The regime's de facto ideologist, Surkov is in charge of managing pro-Kremlin youth groups like Nashi and the Young Guard -- both of whom were targets of Kashin's investigative reports.
Following the attack on Kashin, word spread quickly that the Young Guard, the youth wing of the ruling United Russia party, had earlier posted the journalist's picture on its website with the caption: "Must Be Punished."
The leaders of three opposition movements -- Solidarity's Boris Nemtsov, Democratic Choice head Vladimir Milov, and Republican Party chief Vladimir Ryzhkov -- have signed an open letter calling for Surkov's resignation:
In the danger zone are journalists, human rights defenders, and civil society activists. Every day, their lives and health are at risk. Attacks on journalists by scum who act with impunity help spin the flywheel of dastardly terror.
We believe that what is happening in Russia is connected with the policies pursued by Putin and his team, which remains in power. This policy is aimed at stifling free speech, the destruction of the opposition, and the persecution of human rights activists who fight for civil rights.
The main conductor of this policy is Vladislav Surkov, the first deputy head of the presidential administration. He is in charge of all sorts of extremist and Nashi-ist organizations, which are financed by the Kremlin. He is responsible for the censorship has reigned in the most important media. He is guilty of organizing thoroughly falsified so-called elections. He is the author of black technology that is used to defame independent journalists and the opposition.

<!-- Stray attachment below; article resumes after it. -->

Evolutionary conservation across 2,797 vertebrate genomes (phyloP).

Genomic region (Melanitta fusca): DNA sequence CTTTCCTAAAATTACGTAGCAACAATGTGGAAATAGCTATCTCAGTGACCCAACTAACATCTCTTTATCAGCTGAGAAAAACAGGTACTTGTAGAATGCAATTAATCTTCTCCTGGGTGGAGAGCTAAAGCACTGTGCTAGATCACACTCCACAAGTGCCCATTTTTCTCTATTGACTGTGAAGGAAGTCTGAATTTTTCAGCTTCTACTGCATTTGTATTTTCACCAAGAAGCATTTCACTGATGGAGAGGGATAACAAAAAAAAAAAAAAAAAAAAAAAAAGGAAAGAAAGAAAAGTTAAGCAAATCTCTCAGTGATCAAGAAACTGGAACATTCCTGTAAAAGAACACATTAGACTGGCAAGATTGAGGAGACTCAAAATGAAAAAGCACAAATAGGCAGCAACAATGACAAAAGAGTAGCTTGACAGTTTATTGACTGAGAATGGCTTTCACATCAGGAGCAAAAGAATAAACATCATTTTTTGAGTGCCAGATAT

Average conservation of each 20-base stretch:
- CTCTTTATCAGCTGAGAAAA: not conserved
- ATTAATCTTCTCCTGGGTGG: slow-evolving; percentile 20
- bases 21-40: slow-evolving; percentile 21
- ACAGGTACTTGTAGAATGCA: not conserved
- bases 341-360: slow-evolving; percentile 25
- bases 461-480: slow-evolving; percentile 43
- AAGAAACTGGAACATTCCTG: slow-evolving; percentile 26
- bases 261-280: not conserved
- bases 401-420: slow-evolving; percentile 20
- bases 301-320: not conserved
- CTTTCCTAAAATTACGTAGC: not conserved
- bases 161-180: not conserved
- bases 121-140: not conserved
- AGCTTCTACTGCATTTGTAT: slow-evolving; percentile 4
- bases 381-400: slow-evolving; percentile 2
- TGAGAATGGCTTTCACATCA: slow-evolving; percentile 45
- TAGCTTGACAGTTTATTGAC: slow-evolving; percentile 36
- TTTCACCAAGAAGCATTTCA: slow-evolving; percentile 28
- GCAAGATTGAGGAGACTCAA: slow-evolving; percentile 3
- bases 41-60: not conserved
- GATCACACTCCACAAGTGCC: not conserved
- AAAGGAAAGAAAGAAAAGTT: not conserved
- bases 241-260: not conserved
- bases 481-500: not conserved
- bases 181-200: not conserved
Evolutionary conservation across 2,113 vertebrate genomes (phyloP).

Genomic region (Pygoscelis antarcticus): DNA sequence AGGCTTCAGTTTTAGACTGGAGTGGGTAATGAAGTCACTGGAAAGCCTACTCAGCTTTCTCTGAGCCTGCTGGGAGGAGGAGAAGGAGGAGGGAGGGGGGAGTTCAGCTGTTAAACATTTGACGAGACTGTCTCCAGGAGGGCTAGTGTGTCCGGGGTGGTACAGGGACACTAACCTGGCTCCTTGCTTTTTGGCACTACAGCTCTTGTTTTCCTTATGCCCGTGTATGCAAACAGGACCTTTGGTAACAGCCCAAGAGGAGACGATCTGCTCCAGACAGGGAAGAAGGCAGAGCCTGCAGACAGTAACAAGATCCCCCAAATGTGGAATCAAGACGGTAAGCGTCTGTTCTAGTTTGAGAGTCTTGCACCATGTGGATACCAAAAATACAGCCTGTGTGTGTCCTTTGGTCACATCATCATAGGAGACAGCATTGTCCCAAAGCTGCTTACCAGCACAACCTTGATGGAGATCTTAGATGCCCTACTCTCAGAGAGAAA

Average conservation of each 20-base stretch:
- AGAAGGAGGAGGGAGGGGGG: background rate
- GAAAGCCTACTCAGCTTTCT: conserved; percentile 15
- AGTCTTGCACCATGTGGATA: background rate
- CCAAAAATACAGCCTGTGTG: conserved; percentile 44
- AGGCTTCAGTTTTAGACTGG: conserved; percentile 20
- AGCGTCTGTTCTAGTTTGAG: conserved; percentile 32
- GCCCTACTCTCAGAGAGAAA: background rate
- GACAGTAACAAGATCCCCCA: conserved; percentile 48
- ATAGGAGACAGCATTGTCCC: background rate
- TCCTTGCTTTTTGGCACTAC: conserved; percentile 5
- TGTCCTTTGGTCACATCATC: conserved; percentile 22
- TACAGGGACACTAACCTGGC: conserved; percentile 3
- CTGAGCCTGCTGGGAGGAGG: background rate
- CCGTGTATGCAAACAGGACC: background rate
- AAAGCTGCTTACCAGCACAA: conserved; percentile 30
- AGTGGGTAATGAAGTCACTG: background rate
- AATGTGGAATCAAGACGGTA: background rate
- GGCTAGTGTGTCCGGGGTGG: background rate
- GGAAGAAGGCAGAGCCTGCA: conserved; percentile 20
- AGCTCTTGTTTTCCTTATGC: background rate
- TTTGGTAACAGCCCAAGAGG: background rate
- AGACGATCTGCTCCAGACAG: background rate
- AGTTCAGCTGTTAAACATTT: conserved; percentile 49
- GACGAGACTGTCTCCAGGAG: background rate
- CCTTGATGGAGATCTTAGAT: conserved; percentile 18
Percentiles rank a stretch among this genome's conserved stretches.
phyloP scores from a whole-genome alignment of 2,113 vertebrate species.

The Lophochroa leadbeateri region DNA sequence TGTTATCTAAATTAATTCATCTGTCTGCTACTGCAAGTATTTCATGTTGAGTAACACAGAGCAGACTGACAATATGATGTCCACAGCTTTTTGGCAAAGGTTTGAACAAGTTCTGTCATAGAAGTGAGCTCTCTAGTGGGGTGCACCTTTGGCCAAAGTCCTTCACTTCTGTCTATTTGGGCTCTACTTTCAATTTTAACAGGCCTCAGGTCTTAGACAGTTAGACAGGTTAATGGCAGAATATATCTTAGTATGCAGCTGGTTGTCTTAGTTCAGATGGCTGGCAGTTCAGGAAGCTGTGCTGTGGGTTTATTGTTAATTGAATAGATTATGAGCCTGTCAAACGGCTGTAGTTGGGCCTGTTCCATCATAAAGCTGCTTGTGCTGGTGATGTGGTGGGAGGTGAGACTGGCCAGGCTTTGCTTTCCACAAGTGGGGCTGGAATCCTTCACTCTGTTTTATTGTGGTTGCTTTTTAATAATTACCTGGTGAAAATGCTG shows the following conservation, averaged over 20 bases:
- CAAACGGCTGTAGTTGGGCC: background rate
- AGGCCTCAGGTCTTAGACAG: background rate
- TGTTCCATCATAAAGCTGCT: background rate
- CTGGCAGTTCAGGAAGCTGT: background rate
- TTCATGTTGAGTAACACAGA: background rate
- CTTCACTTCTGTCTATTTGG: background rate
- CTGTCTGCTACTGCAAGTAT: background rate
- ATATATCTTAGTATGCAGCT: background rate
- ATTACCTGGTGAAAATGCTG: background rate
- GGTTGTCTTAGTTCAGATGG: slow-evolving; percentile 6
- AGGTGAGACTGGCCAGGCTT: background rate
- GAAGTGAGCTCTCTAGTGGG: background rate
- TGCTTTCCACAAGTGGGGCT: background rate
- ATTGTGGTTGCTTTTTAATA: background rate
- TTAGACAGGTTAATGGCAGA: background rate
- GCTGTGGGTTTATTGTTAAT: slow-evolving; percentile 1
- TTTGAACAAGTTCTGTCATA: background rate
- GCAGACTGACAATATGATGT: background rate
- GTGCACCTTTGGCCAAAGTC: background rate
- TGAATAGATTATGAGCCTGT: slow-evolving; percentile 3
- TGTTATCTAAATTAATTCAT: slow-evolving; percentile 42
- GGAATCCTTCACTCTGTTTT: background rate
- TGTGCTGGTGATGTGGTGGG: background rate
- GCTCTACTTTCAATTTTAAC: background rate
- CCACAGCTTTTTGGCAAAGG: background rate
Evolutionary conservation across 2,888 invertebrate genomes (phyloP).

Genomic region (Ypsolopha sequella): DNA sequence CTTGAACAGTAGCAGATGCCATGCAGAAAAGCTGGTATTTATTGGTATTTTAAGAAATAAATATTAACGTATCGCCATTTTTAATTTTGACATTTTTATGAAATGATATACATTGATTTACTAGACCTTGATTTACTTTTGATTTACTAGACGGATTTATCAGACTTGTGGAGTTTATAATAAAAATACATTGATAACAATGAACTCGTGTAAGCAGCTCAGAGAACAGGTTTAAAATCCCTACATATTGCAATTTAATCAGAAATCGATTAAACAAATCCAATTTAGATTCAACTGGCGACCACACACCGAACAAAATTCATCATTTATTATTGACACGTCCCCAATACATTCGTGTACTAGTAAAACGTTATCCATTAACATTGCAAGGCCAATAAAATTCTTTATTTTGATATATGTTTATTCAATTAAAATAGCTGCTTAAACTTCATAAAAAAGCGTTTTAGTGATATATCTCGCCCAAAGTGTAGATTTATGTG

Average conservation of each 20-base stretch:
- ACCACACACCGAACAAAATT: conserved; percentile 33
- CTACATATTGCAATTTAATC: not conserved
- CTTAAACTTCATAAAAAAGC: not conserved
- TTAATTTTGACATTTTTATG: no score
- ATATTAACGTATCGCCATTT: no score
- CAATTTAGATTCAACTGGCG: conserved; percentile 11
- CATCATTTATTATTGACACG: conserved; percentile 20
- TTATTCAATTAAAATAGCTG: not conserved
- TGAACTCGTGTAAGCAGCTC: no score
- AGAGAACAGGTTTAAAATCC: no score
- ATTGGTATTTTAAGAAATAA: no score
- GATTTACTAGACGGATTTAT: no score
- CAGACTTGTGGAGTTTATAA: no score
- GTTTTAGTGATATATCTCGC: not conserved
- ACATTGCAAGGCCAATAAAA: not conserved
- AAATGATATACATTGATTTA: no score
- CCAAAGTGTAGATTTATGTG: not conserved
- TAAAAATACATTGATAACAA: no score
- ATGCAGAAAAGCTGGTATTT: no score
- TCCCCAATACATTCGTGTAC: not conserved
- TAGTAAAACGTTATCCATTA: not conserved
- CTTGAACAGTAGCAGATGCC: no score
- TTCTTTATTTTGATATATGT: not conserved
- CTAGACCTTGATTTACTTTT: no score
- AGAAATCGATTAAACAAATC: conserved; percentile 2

We demand his resignation immediately.
We believe that the resignation of Mr. Surkov would be a first and necessary step to recovery suffocating atmosphere of intolerance and violence that exists in Russia.
Surkov, more than anyone, is indeed responsible for the emergence of Nashi-ism in Russia over the past decade. He nurtured, enabled, and arranged the financing of youth groups that have persistently harassed the Kremlin's opponents.
Will Surkov take a fall? I seriously doubt it. After serving in high Kremlin posts under all three of Russia's post-Soviet presidents, Surkov has proven himself to be a deft bureaucratic survivor. He is also highly skilled at making himself indispensible to his masters of the moment.
But as someone who likes to operate in the shadows, the man known as the Grey Cardinal of the Kremlin cannot be happy about the attention he is receiving.
I'll have more on this as it develops.
-- Brian Whitmore